Ezra Levant and Sen. Mike Duffy have appeared on each other’s talk shows over the years — now they’ll both be featured in one of the year’s most-watched courtroom dramas.
Levant, the provocative political commentator formerly of Sun News, has been subpoenaed to testify at Duffy’s upcoming fraud and bribery trial.
Levant confirmed to The Canadian Press that he’s been summoned as a Crown witness for the case that begins in an Ottawa court on April 7.
Levant, also a lawyer and columnist, said he wrote “a couple” of speeches for Duffy five or six years ago. He declined to comment on the subject matter of the speeches.
“…Out of respect for the court I don’t propose to give my testimony in advance,” Levant said an email.
Duffy is facing 31 charges of fraud, breach of trust and bribery. The Mounties described one series of breach of trust charges as relating to “the awarding of consulting contracts over a four-year period, and subsequently using part of the funds from those contracts for personal gain or for expenses which circumvent Senate oversight.”
It is unclear, however, how Levant’s work for Duffy fits into the Crown’s case. His name has not appeared in any court documents related to the Duffy trial, unlike those of other contractors.
When Levant is scheduled to appear in court is also unknown. The trial is expected to start with a lengthy examination of Senate finance rules and paperwork.
Before Levant began work as a talk-show host on the Sun News network, he appeared a handful of times on Duffy’s own political panel on CTV News. Duffy was appointed to the Senate by Prime Minister Stephen Harper in January 2009, and appeared on a number of occasions in that capacity on Levant’s Sun News program “The Source.”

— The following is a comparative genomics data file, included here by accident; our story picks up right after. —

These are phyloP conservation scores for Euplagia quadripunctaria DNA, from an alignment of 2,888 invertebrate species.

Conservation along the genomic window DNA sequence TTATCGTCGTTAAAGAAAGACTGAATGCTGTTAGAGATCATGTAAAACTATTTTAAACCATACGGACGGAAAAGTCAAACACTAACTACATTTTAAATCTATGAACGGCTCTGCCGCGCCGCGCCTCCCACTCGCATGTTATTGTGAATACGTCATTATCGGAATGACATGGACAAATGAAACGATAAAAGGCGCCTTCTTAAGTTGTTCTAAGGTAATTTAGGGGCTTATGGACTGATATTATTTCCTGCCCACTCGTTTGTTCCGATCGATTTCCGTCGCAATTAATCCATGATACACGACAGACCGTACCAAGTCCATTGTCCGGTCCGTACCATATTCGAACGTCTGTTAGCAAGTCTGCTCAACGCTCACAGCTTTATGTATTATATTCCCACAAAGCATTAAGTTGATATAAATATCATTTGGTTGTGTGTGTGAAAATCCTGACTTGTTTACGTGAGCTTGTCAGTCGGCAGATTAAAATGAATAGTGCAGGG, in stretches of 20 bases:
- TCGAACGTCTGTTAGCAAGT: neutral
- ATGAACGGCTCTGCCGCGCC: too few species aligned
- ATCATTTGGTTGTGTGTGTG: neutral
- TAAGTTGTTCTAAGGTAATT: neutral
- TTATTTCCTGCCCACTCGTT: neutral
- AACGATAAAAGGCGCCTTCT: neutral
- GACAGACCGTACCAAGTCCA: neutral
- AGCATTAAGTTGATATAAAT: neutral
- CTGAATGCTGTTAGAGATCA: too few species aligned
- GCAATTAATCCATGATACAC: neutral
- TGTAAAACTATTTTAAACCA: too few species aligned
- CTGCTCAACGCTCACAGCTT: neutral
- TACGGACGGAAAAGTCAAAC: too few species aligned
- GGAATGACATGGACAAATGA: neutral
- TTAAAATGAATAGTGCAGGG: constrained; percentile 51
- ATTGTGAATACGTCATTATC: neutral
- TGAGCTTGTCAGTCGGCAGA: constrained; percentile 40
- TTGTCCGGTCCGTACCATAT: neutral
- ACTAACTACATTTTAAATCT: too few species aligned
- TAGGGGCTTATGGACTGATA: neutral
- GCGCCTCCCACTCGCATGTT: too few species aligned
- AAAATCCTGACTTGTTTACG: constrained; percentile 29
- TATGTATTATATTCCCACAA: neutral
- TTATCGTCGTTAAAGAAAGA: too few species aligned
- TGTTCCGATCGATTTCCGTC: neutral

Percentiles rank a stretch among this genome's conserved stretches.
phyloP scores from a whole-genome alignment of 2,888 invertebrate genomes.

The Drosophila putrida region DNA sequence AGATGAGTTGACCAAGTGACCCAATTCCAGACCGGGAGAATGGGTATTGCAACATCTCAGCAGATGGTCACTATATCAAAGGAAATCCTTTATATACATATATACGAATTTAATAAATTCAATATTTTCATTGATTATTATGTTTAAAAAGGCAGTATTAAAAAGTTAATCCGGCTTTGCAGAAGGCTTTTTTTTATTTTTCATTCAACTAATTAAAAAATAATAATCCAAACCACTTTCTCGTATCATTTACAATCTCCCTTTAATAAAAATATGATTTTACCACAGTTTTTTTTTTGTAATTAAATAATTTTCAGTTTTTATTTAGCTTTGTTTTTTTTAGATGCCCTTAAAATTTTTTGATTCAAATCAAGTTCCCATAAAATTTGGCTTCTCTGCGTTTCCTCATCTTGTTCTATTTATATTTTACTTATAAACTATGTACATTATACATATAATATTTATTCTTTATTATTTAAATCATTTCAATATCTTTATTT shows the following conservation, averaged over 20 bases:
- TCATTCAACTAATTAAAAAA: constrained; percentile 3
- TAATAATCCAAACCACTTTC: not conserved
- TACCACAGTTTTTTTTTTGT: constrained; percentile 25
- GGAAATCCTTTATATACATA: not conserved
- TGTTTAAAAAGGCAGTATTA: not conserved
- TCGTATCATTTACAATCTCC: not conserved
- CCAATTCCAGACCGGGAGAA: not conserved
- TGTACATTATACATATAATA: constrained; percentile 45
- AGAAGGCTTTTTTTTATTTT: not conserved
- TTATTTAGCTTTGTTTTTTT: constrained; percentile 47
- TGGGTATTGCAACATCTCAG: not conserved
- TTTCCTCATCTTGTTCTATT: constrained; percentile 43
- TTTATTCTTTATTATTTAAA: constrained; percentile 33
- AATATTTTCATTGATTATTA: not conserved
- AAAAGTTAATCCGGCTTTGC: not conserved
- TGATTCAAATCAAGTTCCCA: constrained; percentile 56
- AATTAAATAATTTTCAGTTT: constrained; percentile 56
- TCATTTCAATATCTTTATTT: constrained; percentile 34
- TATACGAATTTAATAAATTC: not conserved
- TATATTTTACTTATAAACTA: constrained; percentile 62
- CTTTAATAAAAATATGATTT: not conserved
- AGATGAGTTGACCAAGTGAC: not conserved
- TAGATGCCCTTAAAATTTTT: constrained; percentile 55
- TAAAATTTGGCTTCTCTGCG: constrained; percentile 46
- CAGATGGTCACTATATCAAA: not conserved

Levant commented on the Senate expenses scandal that embroiled Duffy in the fall of 2013, after the RCMP had first filed a description of their allegations in court.
At that point, the police were still eight months away from laying charges, but were seeking a production order for more records.
Levant referred to those first police documents as “hundreds of pages of unproven gossip, second- and third-hand information and just plain hunches.”
“So what are cops to do? They could keep investigating, or try waiting until some new fact comes to light,” Levant wrote in a column for Sun News.
“Or they could accept their suspicions were wrong … Stephen Harper, Nigel Wright, Duffy and the Conservatives might not be to everyone’s taste, and might even have ethical problems, but they have done nothing approaching the turpitude of a criminal offence.”
Police did not charge Wright, Harper’s former chief of staff, who secretly gave $90,000 to Duffy in early 2013 so the senator could repay contested living and travel expenses. Instead, police have alleged Duffy engaged in bribery and fraud in his dealings with Wright.
Duffy has maintained his innocence throughout, and said he was the victim of a political scheme concocted inside the prime minister’s office to force him into repayment of expenses.
Duffy felt the expenses were within the rules, and said he had been told as much by Wright and other Senate officials.
“We are confident that when the full story is told, as it will be, and shown to be supported by many forms of evidence, it will be clear that Sen. Duffy is innocent of any criminal wrong-doing,” read a statement released when the charges were laid.